What people in other forums are saying about public policy

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The elephant in the room – age and inter-generational equity

It is high time for a new inter-generational deal including a shift of decision-making powers as well as policy benefits towards the younger generations.

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Remembering Margaret Thatcher

Federal Treasurer Josh Frydenberg invoked the name of UK Prime Minister Margaret Thatcher to support his plan to rescue Australia’s economy in the era of pandemic. My first reaction was furious anger. On reflection, Frydenburg has done us a great … Continue reading

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Out of sight, out of mind. What’s happened to Trade?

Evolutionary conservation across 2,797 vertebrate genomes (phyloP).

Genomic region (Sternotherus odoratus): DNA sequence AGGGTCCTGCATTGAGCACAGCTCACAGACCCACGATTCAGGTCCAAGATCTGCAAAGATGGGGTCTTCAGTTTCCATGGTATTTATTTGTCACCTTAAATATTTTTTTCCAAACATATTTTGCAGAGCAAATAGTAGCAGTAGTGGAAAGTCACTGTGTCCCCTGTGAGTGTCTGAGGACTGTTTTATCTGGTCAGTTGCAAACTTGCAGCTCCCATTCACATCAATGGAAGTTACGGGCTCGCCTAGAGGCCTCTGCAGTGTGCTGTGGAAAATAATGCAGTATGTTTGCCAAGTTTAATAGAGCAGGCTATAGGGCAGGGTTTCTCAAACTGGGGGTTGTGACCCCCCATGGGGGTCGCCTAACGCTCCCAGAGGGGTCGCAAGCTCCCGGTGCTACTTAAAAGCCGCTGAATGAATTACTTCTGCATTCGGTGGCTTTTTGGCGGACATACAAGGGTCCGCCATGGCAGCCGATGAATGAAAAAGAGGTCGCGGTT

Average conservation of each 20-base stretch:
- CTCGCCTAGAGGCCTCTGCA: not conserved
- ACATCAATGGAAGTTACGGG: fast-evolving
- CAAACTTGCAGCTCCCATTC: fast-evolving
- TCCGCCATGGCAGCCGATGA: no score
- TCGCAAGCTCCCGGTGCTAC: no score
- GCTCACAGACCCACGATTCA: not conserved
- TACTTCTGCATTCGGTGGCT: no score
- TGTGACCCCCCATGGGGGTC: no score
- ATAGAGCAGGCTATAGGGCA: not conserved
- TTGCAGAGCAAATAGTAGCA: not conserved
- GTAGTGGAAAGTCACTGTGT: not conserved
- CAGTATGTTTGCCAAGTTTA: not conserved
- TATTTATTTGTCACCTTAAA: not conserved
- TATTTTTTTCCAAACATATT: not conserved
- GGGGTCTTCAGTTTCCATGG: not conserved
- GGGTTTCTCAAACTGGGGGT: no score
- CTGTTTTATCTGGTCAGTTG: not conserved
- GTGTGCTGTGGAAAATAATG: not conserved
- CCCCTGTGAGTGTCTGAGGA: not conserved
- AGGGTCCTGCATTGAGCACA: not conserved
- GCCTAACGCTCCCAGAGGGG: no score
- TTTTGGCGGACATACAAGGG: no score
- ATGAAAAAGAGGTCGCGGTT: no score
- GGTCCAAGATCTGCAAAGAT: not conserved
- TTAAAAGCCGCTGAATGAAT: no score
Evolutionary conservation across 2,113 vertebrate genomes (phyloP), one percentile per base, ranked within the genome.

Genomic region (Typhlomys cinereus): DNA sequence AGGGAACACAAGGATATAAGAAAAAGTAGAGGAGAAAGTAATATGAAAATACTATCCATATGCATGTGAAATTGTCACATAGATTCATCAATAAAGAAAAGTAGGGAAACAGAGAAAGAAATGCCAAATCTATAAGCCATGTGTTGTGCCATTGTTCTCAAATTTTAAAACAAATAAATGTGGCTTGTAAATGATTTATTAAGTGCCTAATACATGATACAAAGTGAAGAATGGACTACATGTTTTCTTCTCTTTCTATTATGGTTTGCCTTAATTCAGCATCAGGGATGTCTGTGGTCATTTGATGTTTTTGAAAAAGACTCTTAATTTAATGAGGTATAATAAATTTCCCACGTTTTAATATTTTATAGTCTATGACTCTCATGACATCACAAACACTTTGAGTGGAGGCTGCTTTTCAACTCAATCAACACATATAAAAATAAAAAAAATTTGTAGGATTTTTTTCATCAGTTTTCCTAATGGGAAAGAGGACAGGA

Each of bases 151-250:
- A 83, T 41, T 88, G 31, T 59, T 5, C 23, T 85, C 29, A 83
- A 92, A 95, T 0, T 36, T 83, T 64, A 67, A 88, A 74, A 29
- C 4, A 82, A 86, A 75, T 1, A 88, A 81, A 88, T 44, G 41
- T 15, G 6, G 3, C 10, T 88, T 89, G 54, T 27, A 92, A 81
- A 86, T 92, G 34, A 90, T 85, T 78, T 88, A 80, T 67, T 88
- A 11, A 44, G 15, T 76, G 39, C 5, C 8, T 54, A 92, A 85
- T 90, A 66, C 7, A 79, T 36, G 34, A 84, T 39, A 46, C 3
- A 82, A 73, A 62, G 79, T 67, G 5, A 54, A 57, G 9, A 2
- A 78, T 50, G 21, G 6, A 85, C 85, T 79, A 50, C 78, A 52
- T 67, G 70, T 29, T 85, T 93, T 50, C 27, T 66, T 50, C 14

Trade does not get the attention  it requires as all external issues are viewed through the prism of the defence/intelligence agencies, subordinating the Department of Foreign Affairs and Trade itself. This has become worse since trade was integrated into that … Continue reading

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Frydenberg, the hollow man: Thatcher and Reagan’s political grandson.

It has never been clear what ethical principles guide Josh Frydenberg’s politics. He appears to be a hollow man, especially with his recent declaration that he will look to the economic policies of Margaret Thatcher and Ronald Regan for inspiration … Continue reading

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Please, not an austerity government again!

If there was ever a time for a government to take the bit between its teeth and achieve great things, this is the time. The coronavirus has essentially picked up the chessboard, and thrown all the pieces up in the … Continue reading

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Josh Frydenberg is dressing up class politics as responsible economics